WASHINGTON — After a slow start, Operation American Spring broke even the most optimistic attendance estimates for its Friday morning march on Washington to demand a “constitutional restoration” and the ouster of President Obama, among other leaders.
While some pundits on the left scoffed at initial projections ranging from 10 million to 30 million protestors—the high end of which would account for nearly 10 percent of the entire U.S. population, including children and the infirm—official figures from the National Park Service estimate the crowd’s size to have been roughly 7 billion people strong.
According to Jackie Milton, who heads Texans for Operation American Spring, this statistic does not even count the members who instead traveled to Nevada in support of the cattle rancher Cliven Bundy.
Milton explained that rainy weather may have kept others away initially, but the skies eventually cleared up and people started trickling in. “And it ain’t looking like there’s going to be millions,” said Milton, “[tens of] hundreds [of millions] is more like it.”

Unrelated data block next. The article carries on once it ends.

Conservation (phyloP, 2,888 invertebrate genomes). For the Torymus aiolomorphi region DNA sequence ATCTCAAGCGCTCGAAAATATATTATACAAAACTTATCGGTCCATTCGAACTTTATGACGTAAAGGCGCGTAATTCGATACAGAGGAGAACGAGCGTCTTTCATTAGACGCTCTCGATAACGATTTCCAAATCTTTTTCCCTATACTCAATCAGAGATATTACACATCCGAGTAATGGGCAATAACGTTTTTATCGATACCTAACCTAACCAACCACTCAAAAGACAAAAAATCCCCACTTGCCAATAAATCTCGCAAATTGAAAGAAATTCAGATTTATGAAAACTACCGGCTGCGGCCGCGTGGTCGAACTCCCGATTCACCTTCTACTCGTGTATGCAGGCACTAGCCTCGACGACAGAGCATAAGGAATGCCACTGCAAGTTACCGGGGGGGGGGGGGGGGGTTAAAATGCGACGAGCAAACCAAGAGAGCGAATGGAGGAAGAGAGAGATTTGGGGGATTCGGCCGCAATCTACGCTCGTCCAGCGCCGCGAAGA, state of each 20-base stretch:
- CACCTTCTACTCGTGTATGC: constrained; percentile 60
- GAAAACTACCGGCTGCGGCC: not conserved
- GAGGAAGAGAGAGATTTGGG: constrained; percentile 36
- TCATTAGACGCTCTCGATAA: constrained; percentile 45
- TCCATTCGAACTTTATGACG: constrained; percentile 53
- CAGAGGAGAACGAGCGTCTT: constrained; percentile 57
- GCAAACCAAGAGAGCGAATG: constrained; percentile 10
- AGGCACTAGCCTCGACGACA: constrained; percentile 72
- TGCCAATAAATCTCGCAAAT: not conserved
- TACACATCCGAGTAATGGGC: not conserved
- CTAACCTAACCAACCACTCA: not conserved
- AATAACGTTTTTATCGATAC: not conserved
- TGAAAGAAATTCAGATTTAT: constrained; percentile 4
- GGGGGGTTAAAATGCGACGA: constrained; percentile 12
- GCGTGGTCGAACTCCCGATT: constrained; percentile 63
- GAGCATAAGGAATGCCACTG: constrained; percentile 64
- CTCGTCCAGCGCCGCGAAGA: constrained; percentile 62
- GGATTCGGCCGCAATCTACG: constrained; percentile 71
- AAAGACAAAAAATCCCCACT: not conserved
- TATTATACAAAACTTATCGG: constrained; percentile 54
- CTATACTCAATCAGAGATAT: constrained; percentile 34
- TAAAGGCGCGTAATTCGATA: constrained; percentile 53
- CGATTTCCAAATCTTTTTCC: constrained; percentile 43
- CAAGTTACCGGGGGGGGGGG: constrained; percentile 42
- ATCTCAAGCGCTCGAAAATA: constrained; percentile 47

The event’s organizer, Army Col. Harry Riley, described the challenging logistics involved with such a large gathering. “Seven billion is roughly the population of the earth, so obviously not everyone will fit around the Capitol Building.
“As a matter of health and safety, we spaced the participants out to ensure our message reaches the four corners of the globe,” said Riley.
One protestor, who was lucky enough to get a courtside view of the event, recounted how he became involved in the American Spring movement.
“Me? No, I’m actually a member of the Obama Administration,” he said. “I was just walking a briefing over to the Senate when I saw about twenty people milling about the [Capitol] steps with protest signs.
“To be honest,” he continued, “I still have no idea what they’re carrying on about. They don’t seem to, either.”
Frank Kaplan, a ranger with the Park Service, reminded protestors to deposit their refuse in the proper receptacle, pointing to a small bin by a souvenir kiosk.
“I’m just grateful for a relaxed weekend on the National Mall,” said Kaplan. “We’re getting a group of high schoolers here next week. They can be a real handful.”